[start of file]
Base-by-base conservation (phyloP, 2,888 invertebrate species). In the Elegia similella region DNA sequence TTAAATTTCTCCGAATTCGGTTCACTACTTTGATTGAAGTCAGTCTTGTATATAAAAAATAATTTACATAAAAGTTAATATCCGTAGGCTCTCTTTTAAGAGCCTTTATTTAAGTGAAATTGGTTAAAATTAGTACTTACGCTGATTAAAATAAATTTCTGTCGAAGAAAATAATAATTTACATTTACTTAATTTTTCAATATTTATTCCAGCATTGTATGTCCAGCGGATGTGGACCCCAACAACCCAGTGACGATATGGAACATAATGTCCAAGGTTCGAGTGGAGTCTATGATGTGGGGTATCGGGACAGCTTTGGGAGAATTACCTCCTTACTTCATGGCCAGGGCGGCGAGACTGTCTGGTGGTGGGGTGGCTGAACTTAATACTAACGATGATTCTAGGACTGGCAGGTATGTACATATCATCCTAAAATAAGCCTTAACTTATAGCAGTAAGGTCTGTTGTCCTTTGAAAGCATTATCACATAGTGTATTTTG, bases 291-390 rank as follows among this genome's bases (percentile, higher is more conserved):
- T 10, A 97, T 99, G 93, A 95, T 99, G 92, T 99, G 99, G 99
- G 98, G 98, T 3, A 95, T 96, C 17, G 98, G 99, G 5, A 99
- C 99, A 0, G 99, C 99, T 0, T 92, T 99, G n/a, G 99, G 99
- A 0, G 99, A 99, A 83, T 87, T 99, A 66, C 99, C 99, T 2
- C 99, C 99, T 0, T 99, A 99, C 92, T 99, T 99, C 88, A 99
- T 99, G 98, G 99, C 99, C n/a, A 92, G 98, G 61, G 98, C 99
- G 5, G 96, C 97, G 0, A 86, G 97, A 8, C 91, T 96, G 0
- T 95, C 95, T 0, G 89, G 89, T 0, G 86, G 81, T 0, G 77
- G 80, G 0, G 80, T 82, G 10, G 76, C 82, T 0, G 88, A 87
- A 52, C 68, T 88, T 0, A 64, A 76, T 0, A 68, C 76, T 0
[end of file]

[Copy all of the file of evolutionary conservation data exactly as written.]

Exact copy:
Base-by-base conservation (phyloP, 2,888 invertebrate species). In the Elegia similella region DNA sequence TTAAATTTCTCCGAATTCGGTTCACTACTTTGATTGAAGTCAGTCTTGTATATAAAAAATAATTTACATAAAAGTTAATATCCGTAGGCTCTCTTTTAAGAGCCTTTATTTAAGTGAAATTGGTTAAAATTAGTACTTACGCTGATTAAAATAAATTTCTGTCGAAGAAAATAATAATTTACATTTACTTAATTTTTCAATATTTATTCCAGCATTGTATGTCCAGCGGATGTGGACCCCAACAACCCAGTGACGATATGGAACATAATGTCCAAGGTTCGAGTGGAGTCTATGATGTGGGGTATCGGGACAGCTTTGGGAGAATTACCTCCTTACTTCATGGCCAGGGCGGCGAGACTGTCTGGTGGTGGGGTGGCTGAACTTAATACTAACGATGATTCTAGGACTGGCAGGTATGTACATATCATCCTAAAATAAGCCTTAACTTATAGCAGTAAGGTCTGTTGTCCTTTGAAAGCATTATCACATAGTGTATTTTG, bases 291-390 rank as follows among this genome's bases (percentile, higher is more conserved):
- T 10, A 97, T 99, G 93, A 95, T 99, G 92, T 99, G 99, G 99
- G 98, G 98, T 3, A 95, T 96, C 17, G 98, G 99, G 5, A 99
- C 99, A 0, G 99, C 99, T 0, T 92, T 99, G n/a, G 99, G 99
- A 0, G 99, A 99, A 83, T 87, T 99, A 66, C 99, C 99, T 2
- C 99, C 99, T 0, T 99, A 99, C 92, T 99, T 99, C 88, A 99
- T 99, G 98, G 99, C 99, C n/a, A 92, G 98, G 61, G 98, C 99
- G 5, G 96, C 97, G 0, A 86, G 97, A 8, C 91, T 96, G 0
- T 95, C 95, T 0, G 89, G 89, T 0, G 86, G 81, T 0, G 77
- G 80, G 0, G 80, T 82, G 10, G 76, C 82, T 0, G 88, A 87
- A 52, C 68, T 88, T 0, A 64, A 76, T 0, A 68, C 76, T 0